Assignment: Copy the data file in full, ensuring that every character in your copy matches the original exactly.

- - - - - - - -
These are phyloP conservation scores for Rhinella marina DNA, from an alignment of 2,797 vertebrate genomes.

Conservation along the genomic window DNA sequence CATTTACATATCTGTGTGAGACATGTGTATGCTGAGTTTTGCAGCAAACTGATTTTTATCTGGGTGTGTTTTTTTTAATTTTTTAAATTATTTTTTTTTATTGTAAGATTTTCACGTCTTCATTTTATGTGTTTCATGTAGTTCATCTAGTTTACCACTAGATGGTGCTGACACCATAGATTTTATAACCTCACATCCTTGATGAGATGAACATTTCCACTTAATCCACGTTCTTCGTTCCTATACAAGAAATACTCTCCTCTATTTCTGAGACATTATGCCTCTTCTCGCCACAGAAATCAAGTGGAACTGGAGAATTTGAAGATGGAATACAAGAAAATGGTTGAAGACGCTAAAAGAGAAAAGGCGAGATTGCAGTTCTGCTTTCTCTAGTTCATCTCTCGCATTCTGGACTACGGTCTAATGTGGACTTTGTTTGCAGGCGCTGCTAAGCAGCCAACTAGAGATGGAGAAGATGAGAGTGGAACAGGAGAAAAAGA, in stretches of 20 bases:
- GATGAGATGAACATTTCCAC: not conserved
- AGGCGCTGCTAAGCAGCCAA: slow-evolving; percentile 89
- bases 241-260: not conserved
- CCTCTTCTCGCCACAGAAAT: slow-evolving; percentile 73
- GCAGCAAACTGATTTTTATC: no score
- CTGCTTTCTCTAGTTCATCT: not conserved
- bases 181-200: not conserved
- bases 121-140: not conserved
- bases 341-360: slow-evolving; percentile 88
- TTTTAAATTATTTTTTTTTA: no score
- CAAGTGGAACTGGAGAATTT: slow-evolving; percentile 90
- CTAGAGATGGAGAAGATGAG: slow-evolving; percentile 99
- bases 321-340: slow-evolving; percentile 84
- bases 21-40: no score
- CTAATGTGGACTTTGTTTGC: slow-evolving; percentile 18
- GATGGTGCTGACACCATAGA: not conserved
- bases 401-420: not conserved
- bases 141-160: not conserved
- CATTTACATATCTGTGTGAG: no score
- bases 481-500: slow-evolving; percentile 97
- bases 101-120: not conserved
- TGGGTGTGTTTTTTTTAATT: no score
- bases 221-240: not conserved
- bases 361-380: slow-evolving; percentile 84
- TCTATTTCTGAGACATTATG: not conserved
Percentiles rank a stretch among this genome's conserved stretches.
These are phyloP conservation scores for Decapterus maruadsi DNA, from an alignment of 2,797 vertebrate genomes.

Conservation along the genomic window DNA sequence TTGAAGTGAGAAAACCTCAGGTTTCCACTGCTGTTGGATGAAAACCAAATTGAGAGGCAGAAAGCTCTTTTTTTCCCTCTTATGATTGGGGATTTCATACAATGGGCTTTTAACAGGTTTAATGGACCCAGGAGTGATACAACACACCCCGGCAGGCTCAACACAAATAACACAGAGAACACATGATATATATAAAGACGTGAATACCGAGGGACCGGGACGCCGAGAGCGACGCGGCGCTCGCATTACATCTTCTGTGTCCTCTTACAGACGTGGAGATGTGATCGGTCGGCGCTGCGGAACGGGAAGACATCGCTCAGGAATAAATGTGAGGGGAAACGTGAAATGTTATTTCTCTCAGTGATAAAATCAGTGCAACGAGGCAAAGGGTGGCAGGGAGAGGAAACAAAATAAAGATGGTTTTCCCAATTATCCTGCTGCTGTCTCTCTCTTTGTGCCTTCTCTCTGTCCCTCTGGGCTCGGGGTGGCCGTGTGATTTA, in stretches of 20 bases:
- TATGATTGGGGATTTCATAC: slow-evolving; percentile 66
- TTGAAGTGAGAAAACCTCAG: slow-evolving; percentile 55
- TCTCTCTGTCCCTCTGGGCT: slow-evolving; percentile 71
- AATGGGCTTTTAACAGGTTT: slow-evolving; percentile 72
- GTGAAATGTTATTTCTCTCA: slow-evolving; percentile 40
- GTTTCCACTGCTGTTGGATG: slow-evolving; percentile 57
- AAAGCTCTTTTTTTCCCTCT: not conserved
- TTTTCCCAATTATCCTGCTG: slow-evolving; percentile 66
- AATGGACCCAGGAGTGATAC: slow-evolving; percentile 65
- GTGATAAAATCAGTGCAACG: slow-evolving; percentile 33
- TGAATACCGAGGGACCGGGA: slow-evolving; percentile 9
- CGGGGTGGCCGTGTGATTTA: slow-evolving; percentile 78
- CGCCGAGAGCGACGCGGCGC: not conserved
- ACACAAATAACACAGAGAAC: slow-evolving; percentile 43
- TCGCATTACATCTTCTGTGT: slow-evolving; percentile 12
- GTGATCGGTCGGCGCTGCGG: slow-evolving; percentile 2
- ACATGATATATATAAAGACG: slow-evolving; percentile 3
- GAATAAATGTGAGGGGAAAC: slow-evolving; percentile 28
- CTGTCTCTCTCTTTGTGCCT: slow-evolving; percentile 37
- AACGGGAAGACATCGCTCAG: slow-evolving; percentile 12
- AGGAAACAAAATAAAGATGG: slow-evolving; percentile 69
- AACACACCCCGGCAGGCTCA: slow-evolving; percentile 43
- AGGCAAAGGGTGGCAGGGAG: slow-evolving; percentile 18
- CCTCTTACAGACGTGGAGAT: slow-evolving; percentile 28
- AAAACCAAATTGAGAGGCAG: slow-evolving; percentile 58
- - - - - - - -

These are phyloP conservation scores for Rhinella marina DNA, from an alignment of 2,797 vertebrate genomes.

Conservation along the genomic window DNA sequence CATTTACATATCTGTGTGAGACATGTGTATGCTGAGTTTTGCAGCAAACTGATTTTTATCTGGGTGTGTTTTTTTTAATTTTTTAAATTATTTTTTTTTATTGTAAGATTTTCACGTCTTCATTTTATGTGTTTCATGTAGTTCATCTAGTTTACCACTAGATGGTGCTGACACCATAGATTTTATAACCTCACATCCTTGATGAGATGAACATTTCCACTTAATCCACGTTCTTCGTTCCTATACAAGAAATACTCTCCTCTATTTCTGAGACATTATGCCTCTTCTCGCCACAGAAATCAAGTGGAACTGGAGAATTTGAAGATGGAATACAAGAAAATGGTTGAAGACGCTAAAAGAGAAAAGGCGAGATTGCAGTTCTGCTTTCTCTAGTTCATCTCTCGCATTCTGGACTACGGTCTAATGTGGACTTTGTTTGCAGGCGCTGCTAAGCAGCCAACTAGAGATGGAGAAGATGAGAGTGGAACAGGAGAAAAAGA, in stretches of 20 bases:
- GATGAGATGAACATTTCCAC: not conserved
- AGGCGCTGCTAAGCAGCCAA: slow-evolving; percentile 89
- bases 241-260: not conserved
- CCTCTTCTCGCCACAGAAAT: slow-evolving; percentile 73
- GCAGCAAACTGATTTTTATC: no score
- CTGCTTTCTCTAGTTCATCT: not conserved
- bases 181-200: not conserved
- bases 121-140: not conserved
- bases 341-360: slow-evolving; percentile 88
- TTTTAAATTATTTTTTTTTA: no score
- CAAGTGGAACTGGAGAATTT: slow-evolving; percentile 90
- CTAGAGATGGAGAAGATGAG: slow-evolving; percentile 99
- bases 321-340: slow-evolving; percentile 84
- bases 21-40: no score
- CTAATGTGGACTTTGTTTGC: slow-evolving; percentile 18
- GATGGTGCTGACACCATAGA: not conserved
- bases 401-420: not conserved
- bases 141-160: not conserved
- CATTTACATATCTGTGTGAG: no score
- bases 481-500: slow-evolving; percentile 97
- bases 101-120: not conserved
- TGGGTGTGTTTTTTTTAATT: no score
- bases 221-240: not conserved
- bases 361-380: slow-evolving; percentile 84
- TCTATTTCTGAGACATTATG: not conserved
Percentiles rank a stretch among this genome's conserved stretches.
These are phyloP conservation scores for Decapterus maruadsi DNA, from an alignment of 2,797 vertebrate genomes.

Conservation along the genomic window DNA sequence TTGAAGTGAGAAAACCTCAGGTTTCCACTGCTGTTGGATGAAAACCAAATTGAGAGGCAGAAAGCTCTTTTTTTCCCTCTTATGATTGGGGATTTCATACAATGGGCTTTTAACAGGTTTAATGGACCCAGGAGTGATACAACACACCCCGGCAGGCTCAACACAAATAACACAGAGAACACATGATATATATAAAGACGTGAATACCGAGGGACCGGGACGCCGAGAGCGACGCGGCGCTCGCATTACATCTTCTGTGTCCTCTTACAGACGTGGAGATGTGATCGGTCGGCGCTGCGGAACGGGAAGACATCGCTCAGGAATAAATGTGAGGGGAAACGTGAAATGTTATTTCTCTCAGTGATAAAATCAGTGCAACGAGGCAAAGGGTGGCAGGGAGAGGAAACAAAATAAAGATGGTTTTCCCAATTATCCTGCTGCTGTCTCTCTCTTTGTGCCTTCTCTCTGTCCCTCTGGGCTCGGGGTGGCCGTGTGATTTA, in stretches of 20 bases:
- TATGATTGGGGATTTCATAC: slow-evolving; percentile 66
- TTGAAGTGAGAAAACCTCAG: slow-evolving; percentile 55
- TCTCTCTGTCCCTCTGGGCT: slow-evolving; percentile 71
- AATGGGCTTTTAACAGGTTT: slow-evolving; percentile 72
- GTGAAATGTTATTTCTCTCA: slow-evolving; percentile 40
- GTTTCCACTGCTGTTGGATG: slow-evolving; percentile 57
- AAAGCTCTTTTTTTCCCTCT: not conserved
- TTTTCCCAATTATCCTGCTG: slow-evolving; percentile 66
- AATGGACCCAGGAGTGATAC: slow-evolving; percentile 65
- GTGATAAAATCAGTGCAACG: slow-evolving; percentile 33
- TGAATACCGAGGGACCGGGA: slow-evolving; percentile 9
- CGGGGTGGCCGTGTGATTTA: slow-evolving; percentile 78
- CGCCGAGAGCGACGCGGCGC: not conserved
- ACACAAATAACACAGAGAAC: slow-evolving; percentile 43
- TCGCATTACATCTTCTGTGT: slow-evolving; percentile 12
- GTGATCGGTCGGCGCTGCGG: slow-evolving; percentile 2
- ACATGATATATATAAAGACG: slow-evolving; percentile 3
- GAATAAATGTGAGGGGAAAC: slow-evolving; percentile 28
- CTGTCTCTCTCTTTGTGCCT: slow-evolving; percentile 37
- AACGGGAAGACATCGCTCAG: slow-evolving; percentile 12
- AGGAAACAAAATAAAGATGG: slow-evolving; percentile 69
- AACACACCCCGGCAGGCTCA: slow-evolving; percentile 43
- AGGCAAAGGGTGGCAGGGAG: slow-evolving; percentile 18
- CCTCTTACAGACGTGGAGAT: slow-evolving; percentile 28
- AAAACCAAATTGAGAGGCAG: slow-evolving; percentile 58